The Evocative Geometry of Painter Jason Rohlf
Now based in Brooklyn, the former Milwaukeean creates layered, painterly work that sticks in your mind.
When you enter the exhibit of the Jason Rohlf show, the first thing you see are the shop rags mounted on the north wall. These are normally used to clean up paint in a garage or painters’s studio but Rohlf has turned them into works of art. In fact, the entire series of nine painterly rags sold out before the show even opened at the Tory Folliard Gallery.
The shop rags provide a kind of key to Rohlf’s work, which has a feel of something that’s been painted multiple times and gets increasingly more complex and rich — but at the same time could be overlooked or thought irrelevant, much as we might dismiss the layers of paint built up on the surface of a palette or garage floor.
In his gallery talk on Saturday afternoon, the artist said these shop rags are like his sketchbooks, which have been painted again and again in Rohlf’s intuitive yet methodical way, helping him develop ideas and try out techniques.
The works on canvas are also constructed in a similar way. Rohlf builds up layers of paint, sometimes creating hard-edged lines by painting up to a taped-off section (and then removing the tape), and the creation becomes collage-like, though the effect is created only with paint. Rohlf calls them “urban palimpsests” — a palimpsest is a document where the writing has been erased and replaced with new writing — and his layering of paint has something of the same effect.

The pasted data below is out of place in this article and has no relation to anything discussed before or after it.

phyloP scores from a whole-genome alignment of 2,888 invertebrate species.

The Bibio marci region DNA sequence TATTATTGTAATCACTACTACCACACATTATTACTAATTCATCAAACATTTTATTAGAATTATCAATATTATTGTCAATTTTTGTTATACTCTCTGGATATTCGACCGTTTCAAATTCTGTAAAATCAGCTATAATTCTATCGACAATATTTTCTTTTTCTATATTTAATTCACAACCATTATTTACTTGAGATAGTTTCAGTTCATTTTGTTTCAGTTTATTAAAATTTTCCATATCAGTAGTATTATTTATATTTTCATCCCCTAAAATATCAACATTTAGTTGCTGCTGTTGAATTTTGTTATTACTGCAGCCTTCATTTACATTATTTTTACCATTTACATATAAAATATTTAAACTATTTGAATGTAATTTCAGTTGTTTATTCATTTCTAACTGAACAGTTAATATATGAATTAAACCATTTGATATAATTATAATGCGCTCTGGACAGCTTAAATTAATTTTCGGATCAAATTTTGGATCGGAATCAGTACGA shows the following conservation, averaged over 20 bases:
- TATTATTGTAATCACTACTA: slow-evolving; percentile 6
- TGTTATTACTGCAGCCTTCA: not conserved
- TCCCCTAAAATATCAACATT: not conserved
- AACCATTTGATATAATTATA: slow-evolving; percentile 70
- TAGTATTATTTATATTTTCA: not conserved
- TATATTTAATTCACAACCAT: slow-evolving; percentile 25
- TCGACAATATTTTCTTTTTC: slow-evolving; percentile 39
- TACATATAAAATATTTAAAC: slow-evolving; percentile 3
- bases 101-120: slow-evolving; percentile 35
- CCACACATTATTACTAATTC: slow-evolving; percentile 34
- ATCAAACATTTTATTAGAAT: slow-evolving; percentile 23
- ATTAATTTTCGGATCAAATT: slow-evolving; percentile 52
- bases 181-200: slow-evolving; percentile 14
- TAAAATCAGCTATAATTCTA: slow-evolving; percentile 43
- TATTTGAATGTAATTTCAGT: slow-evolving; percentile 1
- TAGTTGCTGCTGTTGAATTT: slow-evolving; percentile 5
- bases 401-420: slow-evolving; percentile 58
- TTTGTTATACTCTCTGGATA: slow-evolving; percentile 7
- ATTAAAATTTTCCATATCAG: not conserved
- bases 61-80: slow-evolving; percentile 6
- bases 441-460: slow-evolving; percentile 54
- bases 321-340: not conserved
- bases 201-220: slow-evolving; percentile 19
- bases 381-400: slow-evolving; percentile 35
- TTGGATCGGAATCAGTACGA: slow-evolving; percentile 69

Rohlf says he works on several pieces at once, over a period of several months. When working he’s always up close to the painting. The only time he’s able to get a longer perspective is when he takes the work up on the roof and sees it from a distance. He works on the paintings from multiple directions, turning them and changing the orientation. He ultimately has to decide which end is up for an exhibition!
The paintings include basic geometric shapes — spheres, triangles, chevrons — but the multiple layers of colors and textures create a cohesion and a sense of movement. Geometry collides and intersects in his paintings. The long flat triangles found in some paintings are almost like petals of a flower.
This show is called “Navigational Aids,” and Rohlf once suggested there’s a sort of “fake science” to his imagery, which can call to mind constellations, maps and graphs. But are we being pulled in or pushed outward? Depending on how you view them, these works can suggest implosion or explosion.
There is also a second series of paintings in the show inspired by the birds Rohlf used to observe from his Third St. loft in Milwaukee. These share some of the same textural and formal attributes of the more abstract pieces but have an iconic, stencil-like quality in the repetition of the colorful birds balanced on a sometimes flag-filled line. They are poised subtly, sweetly between abstraction and figuration.
I like his work very much. The paintings embody many contradictions: they are gritty yet seductive, rough yet delicate, colorful yet never garish, celebratory but not simple-minded. Ultimately, Rohlf’s evocative constellations point in no particular direction, allowing the viewer plenty of space to finish the thought.
Jason Rohlf, “Navigational Aids,” Through December 26, Tory Folliard Gallery.